Hot air knives 28 apply high pressure, high-temperature air to dry the flux and to drive the moisture from the flux out of tunnel chamber 14. Hot air knives 28 are preferably mounted on heaters 22 and 24, thereby making installing and retrofitting hot air circulation apparatus easy. However, other mounting configurations for hot air knives 28 are envisioned by the present invention, which may include additional heaters. Preferably, hot air knives 28 are made of aluminum so as to rapidly conduct heat from heaters 22 and 24 to the high-pressure air rushing through knives 28. The first group of hot air knives 28 on heaters 22 tends to dry the flux, while the second group of knives on heater 24 tends to circulate and dry the air in tunnel chamber 14. Four hot air knives 28 on each of heaters 22 and 24 are preferred.

Hot air knives couple to high-pressure air source 30 through hoses 32 and connectors 29. Ordinary high-pressure air connectors and hoses may be employed. Preferably, high-pressure air source provides about 90 psi, which ensures adequate drying and circulation.

Turning now to FIG. 2, hot air knife 28 is shown in more detail. Air knife 28 is simply constructed, starting with a metal pipe, preferably aluminum. For the machine manufactured by Electrovert, Inc., a 0.400 inch outside diameter pipe with a thickness of about 0.070 inches and a length of about 24 inches is preferred. A standard end cap 46 is screwed onto end 44. At the other end 40, knife 28 has inside threads 42 for receiving connector 29.

With both ends 40 and 44 sealed, air from hot air source 30 passes through orifices 48, which are evenly spaced and oriented in a line along surface 50 of knife 28, perpendicular to the direction of travel of printed circuit board 18. Preferably, orifices 48 are about 0.300 inches on center apart, with the first orifice being about 1.5 inches from end 40. Orifices 48 are preferably 0.05 inches in diameter for about 90 psi. For this orifice diameter and input pressure, adequate circulation pressure and air flow volume are provided to drive moisture from tunnel chamber 14.

Although the present invention has been described with particular reference to certain preferred embodiments thereof, variations and modifications of the present invention can be effected within the spirit and scope of the following claims.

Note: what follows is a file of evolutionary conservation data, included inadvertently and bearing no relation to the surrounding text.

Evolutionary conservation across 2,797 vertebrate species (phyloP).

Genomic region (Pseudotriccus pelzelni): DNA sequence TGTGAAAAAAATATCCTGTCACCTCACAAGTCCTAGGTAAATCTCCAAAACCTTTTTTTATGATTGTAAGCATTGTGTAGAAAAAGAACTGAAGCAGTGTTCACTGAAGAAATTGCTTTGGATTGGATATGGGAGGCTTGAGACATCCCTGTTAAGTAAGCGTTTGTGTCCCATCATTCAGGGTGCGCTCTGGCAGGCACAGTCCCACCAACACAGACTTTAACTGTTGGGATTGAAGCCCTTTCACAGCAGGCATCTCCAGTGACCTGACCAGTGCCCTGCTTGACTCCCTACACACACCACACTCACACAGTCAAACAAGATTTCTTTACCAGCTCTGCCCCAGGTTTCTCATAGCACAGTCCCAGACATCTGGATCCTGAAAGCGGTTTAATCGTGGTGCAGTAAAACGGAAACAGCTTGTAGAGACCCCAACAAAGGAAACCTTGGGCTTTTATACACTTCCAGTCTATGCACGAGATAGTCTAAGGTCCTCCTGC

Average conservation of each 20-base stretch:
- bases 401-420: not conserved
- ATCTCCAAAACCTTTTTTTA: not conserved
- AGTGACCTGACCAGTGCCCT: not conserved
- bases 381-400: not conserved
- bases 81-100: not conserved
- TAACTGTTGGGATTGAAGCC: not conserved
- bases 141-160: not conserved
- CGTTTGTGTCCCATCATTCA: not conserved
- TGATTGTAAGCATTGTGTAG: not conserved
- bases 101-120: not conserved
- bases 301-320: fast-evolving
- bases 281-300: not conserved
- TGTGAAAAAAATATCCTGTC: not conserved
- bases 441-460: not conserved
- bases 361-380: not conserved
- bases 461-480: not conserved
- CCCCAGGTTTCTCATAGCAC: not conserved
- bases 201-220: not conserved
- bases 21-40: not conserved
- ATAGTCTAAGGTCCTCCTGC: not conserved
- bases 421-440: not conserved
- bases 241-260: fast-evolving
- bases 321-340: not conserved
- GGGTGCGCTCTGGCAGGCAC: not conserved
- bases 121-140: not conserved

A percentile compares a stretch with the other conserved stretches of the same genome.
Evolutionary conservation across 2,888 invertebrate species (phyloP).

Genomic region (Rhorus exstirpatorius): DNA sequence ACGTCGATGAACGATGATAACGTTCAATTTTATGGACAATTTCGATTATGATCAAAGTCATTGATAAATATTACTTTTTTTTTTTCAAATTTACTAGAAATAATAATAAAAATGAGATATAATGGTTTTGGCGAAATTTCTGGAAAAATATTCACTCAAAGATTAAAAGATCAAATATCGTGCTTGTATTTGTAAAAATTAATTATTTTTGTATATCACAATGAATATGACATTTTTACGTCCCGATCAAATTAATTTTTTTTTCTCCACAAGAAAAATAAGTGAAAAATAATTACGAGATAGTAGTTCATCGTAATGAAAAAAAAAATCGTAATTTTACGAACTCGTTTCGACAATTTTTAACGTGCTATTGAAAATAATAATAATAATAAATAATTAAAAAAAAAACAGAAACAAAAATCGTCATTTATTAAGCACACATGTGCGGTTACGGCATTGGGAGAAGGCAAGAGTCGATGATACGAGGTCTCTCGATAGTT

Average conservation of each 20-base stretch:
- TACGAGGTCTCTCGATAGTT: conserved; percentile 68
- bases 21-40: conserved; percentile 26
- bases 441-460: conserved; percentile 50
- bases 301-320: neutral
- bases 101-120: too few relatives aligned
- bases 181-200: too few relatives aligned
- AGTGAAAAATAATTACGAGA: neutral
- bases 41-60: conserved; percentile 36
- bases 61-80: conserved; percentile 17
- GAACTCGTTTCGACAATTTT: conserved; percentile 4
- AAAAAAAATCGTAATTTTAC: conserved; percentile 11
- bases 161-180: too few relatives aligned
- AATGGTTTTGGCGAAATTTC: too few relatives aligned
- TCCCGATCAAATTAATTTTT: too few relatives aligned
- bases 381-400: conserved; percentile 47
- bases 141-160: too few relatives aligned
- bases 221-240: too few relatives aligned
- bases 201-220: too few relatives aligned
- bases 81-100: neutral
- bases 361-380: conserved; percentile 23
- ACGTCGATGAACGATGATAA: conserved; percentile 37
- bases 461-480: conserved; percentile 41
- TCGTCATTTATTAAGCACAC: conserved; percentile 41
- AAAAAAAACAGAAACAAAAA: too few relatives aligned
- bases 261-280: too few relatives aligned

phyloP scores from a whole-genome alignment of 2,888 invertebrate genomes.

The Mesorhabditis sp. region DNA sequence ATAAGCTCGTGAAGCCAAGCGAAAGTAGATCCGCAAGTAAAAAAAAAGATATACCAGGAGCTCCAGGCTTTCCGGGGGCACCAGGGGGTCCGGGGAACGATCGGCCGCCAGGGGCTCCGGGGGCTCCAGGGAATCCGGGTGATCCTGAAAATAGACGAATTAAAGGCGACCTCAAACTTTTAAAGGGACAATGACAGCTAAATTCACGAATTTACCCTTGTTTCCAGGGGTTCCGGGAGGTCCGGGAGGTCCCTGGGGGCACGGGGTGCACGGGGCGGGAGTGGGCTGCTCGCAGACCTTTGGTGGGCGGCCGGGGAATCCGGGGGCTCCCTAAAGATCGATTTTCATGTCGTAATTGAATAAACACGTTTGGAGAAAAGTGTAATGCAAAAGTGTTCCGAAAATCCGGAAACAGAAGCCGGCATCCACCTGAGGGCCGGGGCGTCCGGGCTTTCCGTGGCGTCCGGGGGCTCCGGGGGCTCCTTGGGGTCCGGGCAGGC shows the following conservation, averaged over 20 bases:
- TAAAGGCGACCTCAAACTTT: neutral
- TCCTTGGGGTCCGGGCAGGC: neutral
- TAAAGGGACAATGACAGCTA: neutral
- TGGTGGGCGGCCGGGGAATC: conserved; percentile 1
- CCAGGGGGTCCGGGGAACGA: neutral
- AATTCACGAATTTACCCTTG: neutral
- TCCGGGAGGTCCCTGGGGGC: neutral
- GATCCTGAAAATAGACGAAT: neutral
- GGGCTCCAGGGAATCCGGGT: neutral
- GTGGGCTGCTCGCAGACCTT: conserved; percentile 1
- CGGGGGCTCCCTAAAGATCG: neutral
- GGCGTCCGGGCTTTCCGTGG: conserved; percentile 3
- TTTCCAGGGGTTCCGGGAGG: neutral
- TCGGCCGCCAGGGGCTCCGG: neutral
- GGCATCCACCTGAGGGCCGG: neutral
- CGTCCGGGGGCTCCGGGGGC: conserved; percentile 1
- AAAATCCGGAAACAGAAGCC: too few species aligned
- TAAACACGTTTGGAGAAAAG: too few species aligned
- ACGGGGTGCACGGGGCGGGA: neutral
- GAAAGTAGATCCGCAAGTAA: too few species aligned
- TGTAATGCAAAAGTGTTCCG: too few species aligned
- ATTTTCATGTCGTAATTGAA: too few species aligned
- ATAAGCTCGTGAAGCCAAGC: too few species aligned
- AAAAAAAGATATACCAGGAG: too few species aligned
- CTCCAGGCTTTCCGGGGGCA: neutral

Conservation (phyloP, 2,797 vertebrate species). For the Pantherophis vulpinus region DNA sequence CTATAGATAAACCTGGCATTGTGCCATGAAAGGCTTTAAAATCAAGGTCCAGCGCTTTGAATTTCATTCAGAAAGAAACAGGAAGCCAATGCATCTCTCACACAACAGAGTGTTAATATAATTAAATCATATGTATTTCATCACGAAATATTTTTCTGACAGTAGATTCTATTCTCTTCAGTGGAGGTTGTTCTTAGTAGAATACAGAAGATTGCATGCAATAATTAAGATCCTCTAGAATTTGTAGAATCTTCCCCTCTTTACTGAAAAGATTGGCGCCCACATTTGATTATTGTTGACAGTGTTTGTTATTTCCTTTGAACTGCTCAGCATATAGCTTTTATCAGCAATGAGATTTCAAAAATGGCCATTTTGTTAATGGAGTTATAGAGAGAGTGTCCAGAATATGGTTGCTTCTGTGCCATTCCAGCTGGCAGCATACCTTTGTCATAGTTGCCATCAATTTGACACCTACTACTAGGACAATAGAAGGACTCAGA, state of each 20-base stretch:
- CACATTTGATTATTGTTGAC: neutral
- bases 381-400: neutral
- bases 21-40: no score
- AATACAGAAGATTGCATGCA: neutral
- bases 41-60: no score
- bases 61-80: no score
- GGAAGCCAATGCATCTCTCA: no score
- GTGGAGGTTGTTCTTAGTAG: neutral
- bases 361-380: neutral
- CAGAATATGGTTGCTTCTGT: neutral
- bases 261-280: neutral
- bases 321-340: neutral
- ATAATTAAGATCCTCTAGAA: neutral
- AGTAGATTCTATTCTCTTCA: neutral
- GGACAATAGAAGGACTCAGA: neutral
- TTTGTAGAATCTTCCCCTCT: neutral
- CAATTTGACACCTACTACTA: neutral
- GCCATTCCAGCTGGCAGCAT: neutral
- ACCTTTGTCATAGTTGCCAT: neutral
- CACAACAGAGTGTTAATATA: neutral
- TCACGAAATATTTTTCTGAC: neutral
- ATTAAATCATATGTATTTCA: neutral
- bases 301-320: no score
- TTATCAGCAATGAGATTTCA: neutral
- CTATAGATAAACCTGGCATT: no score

Patent Citations
Cited PatentFiling datePublication dateApplicantTitle
US3724418 *Aug 20, 1971Apr 3, 1973Lain J McSolder coating apparatus
US3921888 *Dec 16, 1974Jan 12, 1993Electrovert LtdTitle not available
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Non-Patent Citations
Reference
1 *IBM Technical Disclosure Bulletin, Solder Wave Air Knife ; Jul. 1985, vol. 28, No. 2.
2IBM Technical Disclosure Bulletin, Solder Wave Air Knife; Jul. 1985, vol. 28, No. 2.
3 *Kester Solder, The Solder Connection, Kester 970 VOC Free, No Clean Soldering Flux, Date Unknown, C110.
4Kester Solder, The Solder Connection, Kester 970 VOC-Free, No-Clean Soldering Flux, Date Unknown, C110.
5 *List of 76 patents from patent search.
Referenced by
Citing PatentFiling datePublication dateApplicantTitle
US6282812Dec 20, 1999Sep 4, 2001St Assembly Test Services Pte Ltd.Multi air-knife box and method of use
US6913183Sep 30, 2002Jul 5, 2005Speedline Technologies, Inc.Selective gas knife for wave soldering
US20020007782 *Apr 27, 2001Jan 24, 2002Cavallaro William A.Heater in a conveyor system
Classifications
U.S. Classification228/223, 427/348, 228/232, 427/378
International ClassificationB23K1/08, B23K3/00, H05K3/34, H05K3/22, B23K3/06
Cooperative ClassificationH05K3/227, B23K2201/42, B23K3/0653
European ClassificationB23K3/06D2, H05K3/22C
Legal Events
DateCodeEventDescription
Apr 11, 2001FPAYFee payment
Year of fee payment: 4
Sep 21, 2005REMIMaintenance fee reminder mailed
Mar 3, 2006LAPSLapse for failure to pay maintenance fees
May 2, 2006FPExpired due to failure to pay maintenance fee
Effective date: 20060303